And let’s not forget that the H6 engines were pretty efficient, and in real-world driving, the new four-cylinder mills might consume more fuel. In fact, looking at the manufacturer’s ratings for Canada, the base version boasts slightly better numbers in city driving, but worse numbers on the highway. In the case of the S, fuel consumption has risen by a few tenths of a litre both on the open road and around town. Oh well.
The new look
Cosmetic changes don’t seem that exhaustive at first glance, but the 2017 Porsche 718 Cayman is almost all-new on the outside. The rear trunklid, the roof and the windscreen are the only components salvaged from the old Cayman, the rest of the body has been redesigned. Noteworthy changes include a new front bumper with slim daytime running lights and turn signals, optional LED headlights instead of the standard xenon projectors and clear-lens taillights separated by a black plastic strip. The overall appearance is fresher, and still drop-dead gorgeous.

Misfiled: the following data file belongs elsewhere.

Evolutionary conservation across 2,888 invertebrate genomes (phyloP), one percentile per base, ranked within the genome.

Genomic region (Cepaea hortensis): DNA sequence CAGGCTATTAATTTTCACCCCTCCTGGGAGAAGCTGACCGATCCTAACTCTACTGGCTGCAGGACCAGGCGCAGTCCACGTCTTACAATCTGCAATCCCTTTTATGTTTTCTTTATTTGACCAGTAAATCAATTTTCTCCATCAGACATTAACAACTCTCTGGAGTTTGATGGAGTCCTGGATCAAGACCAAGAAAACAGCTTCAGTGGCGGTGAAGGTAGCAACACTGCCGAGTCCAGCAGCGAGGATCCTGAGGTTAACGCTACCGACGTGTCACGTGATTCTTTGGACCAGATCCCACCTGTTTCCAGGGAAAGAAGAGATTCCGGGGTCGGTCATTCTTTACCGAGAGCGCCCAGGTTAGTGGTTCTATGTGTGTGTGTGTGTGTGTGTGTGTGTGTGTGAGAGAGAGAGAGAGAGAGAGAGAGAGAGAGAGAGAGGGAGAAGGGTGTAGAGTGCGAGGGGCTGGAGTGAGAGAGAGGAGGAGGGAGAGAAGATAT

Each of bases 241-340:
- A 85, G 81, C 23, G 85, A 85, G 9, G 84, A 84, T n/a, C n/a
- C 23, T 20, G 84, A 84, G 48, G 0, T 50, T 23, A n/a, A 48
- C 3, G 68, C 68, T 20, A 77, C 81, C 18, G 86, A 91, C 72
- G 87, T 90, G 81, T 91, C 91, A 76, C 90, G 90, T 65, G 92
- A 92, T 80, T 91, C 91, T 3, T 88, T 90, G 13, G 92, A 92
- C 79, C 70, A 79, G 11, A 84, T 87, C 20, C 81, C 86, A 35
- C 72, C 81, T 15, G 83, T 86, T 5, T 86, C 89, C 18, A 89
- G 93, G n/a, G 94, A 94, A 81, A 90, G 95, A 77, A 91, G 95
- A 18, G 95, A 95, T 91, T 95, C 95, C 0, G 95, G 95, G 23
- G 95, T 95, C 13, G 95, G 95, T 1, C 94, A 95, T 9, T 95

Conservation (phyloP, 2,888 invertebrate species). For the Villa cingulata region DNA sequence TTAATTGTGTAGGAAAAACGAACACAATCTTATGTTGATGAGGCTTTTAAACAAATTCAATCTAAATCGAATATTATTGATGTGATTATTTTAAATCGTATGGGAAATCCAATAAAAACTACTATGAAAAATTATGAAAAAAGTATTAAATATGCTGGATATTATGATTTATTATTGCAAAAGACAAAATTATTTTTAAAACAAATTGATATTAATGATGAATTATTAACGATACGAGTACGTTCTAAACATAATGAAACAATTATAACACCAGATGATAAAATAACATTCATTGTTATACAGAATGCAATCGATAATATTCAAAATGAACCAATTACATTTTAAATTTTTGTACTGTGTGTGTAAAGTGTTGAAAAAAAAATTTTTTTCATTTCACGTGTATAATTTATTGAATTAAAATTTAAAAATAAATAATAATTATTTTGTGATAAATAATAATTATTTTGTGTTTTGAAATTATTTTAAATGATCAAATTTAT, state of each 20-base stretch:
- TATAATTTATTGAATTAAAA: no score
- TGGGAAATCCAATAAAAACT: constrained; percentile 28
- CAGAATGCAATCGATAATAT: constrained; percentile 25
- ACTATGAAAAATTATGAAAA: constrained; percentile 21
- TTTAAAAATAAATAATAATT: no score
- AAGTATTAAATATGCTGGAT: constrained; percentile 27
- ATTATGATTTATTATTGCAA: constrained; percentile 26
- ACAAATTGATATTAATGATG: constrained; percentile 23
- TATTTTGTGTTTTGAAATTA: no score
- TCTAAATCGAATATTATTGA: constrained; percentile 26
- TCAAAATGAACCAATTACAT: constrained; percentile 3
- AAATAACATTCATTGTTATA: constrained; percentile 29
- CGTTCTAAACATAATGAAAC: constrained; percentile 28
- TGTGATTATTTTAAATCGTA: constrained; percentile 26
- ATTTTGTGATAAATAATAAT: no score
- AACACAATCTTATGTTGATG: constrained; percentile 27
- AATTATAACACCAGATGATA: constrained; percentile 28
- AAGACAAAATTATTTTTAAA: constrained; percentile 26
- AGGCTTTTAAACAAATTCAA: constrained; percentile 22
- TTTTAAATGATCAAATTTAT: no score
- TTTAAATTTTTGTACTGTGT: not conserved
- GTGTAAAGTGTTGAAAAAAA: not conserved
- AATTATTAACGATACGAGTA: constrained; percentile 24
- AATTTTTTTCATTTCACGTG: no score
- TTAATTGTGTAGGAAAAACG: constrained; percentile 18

Inside, the Porsche Communication Management system is now standard, while the optional Porsche Connect module allows connecting smartphones and integrating Apple CarPlay. The Porsche Connect App also permits transferring a selected navigation destination from our phone to the car’s system. The PCM touchscreen is much-improved over the previous-generation setup, more reactive to finger input and with a much clearer information display.
As for price, well there’s good news and bad news. The good part is that the Cayman now costs less than the Boxster, which used to be the other way around. The bad part is that prices have gone up in both cases. The 718 Cayman now starts at $61,500 before freight and delivery charges, up by $1,600 compared to the 2016 car, while the 718 Cayman S costs $2,500 more than last year, starting at $75,600.
In its transformation from Cayman to 718, this coupe has nonetheless improved in many ways. Our choice would be the base 718 Cayman with the PDK gearbox and the Sport Chrono Package, which we think is the best all-around version of the line-up. The 718 Cayman will arrive in Canada at the end of 2016.